From the lobby to the living room, constituents are changing expectations about how they want to interact with their government.
They don’t want to drive to a facility only to discover they have the wrong forms, forcing them to travel back and forth. They want options. People are increasingly expecting interactions with government to be like interactions with commercial brands — easy, delightful and from the comfort of their living rooms.
Technology is just a piece of this puzzle, but it must be robust, flexible and secure enough to support digital services. And more than that, meeting new standards requires a kind of innovation from state and local agencies. Of course, there are some challenges to overcome along the way.
3 Challenges to Digital Delivery
David Egts, Chief Technologist of Red Hat’s North America Public Sector outlined three challenges in digital service delivery that state and local agencies face.
- Scalability: Think about the unemployment benefits systems that were overwhelmed not too long ago. They were never designed to handle the deluge we’ve seen over the past few years, so they struggled to scale and meet constituent needs.
- Security: On-prem and cloud-native security postures require different mindsets. Applying traditional methods to cloud computing, for instance, won’t be as sound as enabling the latest cloud security and zero trust methodologies.
- Workforce: Attracting and retaining talent, particularly around digital services and cybersecurity, is one of the most difficult challenges for state and local leaders. There is simply never enough talent to go around between the public and private sectors.
To overcome these obstacles, agencies need to be innovative — meaning creative, flexible and smart about the solutions they employ. The kind of innovation they want is taking place in the open-source world.
“The hottest technologies coming from Silicon Valley and around the world are coming to life in open-source communities,” Egts said. “And that’s where Red Hat lives. We harness and participate in open-source engines of innovation and ensure the technologies are ready for government use.”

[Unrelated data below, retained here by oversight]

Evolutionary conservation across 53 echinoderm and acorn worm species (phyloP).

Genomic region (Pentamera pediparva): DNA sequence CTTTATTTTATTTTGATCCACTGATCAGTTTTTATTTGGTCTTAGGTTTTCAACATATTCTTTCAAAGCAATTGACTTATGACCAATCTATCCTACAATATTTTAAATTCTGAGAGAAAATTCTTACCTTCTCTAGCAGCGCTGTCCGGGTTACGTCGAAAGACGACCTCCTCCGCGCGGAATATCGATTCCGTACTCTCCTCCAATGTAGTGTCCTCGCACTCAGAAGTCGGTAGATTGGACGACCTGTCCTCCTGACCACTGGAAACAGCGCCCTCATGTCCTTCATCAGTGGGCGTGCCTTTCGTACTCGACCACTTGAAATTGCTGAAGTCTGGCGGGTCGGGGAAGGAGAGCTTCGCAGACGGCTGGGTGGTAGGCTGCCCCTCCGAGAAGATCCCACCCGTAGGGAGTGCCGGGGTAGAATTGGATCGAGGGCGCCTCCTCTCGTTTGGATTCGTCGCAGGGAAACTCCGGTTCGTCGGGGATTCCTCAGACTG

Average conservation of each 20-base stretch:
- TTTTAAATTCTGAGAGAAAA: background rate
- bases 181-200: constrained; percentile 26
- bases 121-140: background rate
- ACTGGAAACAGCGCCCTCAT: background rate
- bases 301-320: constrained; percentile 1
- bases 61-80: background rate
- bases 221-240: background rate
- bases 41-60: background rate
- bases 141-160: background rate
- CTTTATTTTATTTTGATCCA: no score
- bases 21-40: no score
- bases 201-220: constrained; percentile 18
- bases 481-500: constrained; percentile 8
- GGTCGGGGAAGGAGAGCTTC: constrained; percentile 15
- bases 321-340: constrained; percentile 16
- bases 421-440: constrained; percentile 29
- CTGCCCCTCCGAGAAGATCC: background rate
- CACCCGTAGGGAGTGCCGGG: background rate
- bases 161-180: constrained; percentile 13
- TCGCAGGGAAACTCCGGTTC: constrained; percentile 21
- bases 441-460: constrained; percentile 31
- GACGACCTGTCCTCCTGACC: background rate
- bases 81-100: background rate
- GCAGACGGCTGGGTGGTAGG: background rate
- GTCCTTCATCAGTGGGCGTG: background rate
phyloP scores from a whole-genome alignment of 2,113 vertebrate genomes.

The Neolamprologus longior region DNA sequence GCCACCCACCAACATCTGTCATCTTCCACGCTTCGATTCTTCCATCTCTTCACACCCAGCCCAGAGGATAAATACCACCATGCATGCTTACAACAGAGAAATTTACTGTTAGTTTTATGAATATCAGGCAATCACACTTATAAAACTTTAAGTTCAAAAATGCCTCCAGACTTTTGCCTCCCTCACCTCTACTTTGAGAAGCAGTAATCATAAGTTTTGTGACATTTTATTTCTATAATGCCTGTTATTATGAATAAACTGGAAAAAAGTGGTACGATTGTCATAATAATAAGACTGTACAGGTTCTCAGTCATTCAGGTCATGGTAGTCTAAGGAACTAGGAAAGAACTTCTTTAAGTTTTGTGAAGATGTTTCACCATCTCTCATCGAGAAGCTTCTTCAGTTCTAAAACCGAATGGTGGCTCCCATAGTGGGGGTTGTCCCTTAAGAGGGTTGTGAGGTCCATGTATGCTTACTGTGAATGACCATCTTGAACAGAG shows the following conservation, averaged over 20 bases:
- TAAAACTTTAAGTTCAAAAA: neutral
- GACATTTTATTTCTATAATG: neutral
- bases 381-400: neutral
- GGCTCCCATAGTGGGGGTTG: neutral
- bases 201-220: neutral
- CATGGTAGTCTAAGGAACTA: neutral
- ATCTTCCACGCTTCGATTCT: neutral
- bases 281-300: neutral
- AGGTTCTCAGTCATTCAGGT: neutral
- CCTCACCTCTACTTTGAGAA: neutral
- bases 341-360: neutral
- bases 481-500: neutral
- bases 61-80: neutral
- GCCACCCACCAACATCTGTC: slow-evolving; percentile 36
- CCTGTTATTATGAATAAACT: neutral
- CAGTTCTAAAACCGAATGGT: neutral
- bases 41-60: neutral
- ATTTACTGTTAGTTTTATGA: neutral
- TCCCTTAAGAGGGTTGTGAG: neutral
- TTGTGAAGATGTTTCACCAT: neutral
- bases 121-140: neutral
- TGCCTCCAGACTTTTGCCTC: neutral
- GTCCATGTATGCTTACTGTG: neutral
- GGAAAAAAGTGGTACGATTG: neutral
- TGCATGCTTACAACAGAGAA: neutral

Open-source tools such as Red Hat’s provide the flexibility to take systems to the cloud, physical and hybrid environments. The platform stays the same, so everything else can change to meet new needs.
A Case Study: Denver
For example, the city and county of Denver was able to support remote employees and continue critical services through Ansible Automation, Red Hat’s open-source IT automation platform.
- It scaled up a collaboration tool to support more than 15,000 remote employees after COVID-19 hit.
- It removed human error from the loop as much as possible in the rapid rollout, reducing security vulnerabilities.
- And it decreased the amount of time to create a communication channel from 20 minutes to less than one, saving 372 work hours for IT staff.
Automation helped Denver sprint, but it is also helping it run a marathon. Delivering services is for the long run, and thanks to automation, the workforce can keep up without burning out.
“Let automation do repetitive tasks for the IT administrator, to free that person to work on the innovative tasks only that person can do, such as improving service delivery and delighting their customers,” Egts said.
This article is an excerpt from GovLoop’s guide “How to Provide People-Oriented Services: A Guide for State & Local Public Servants.”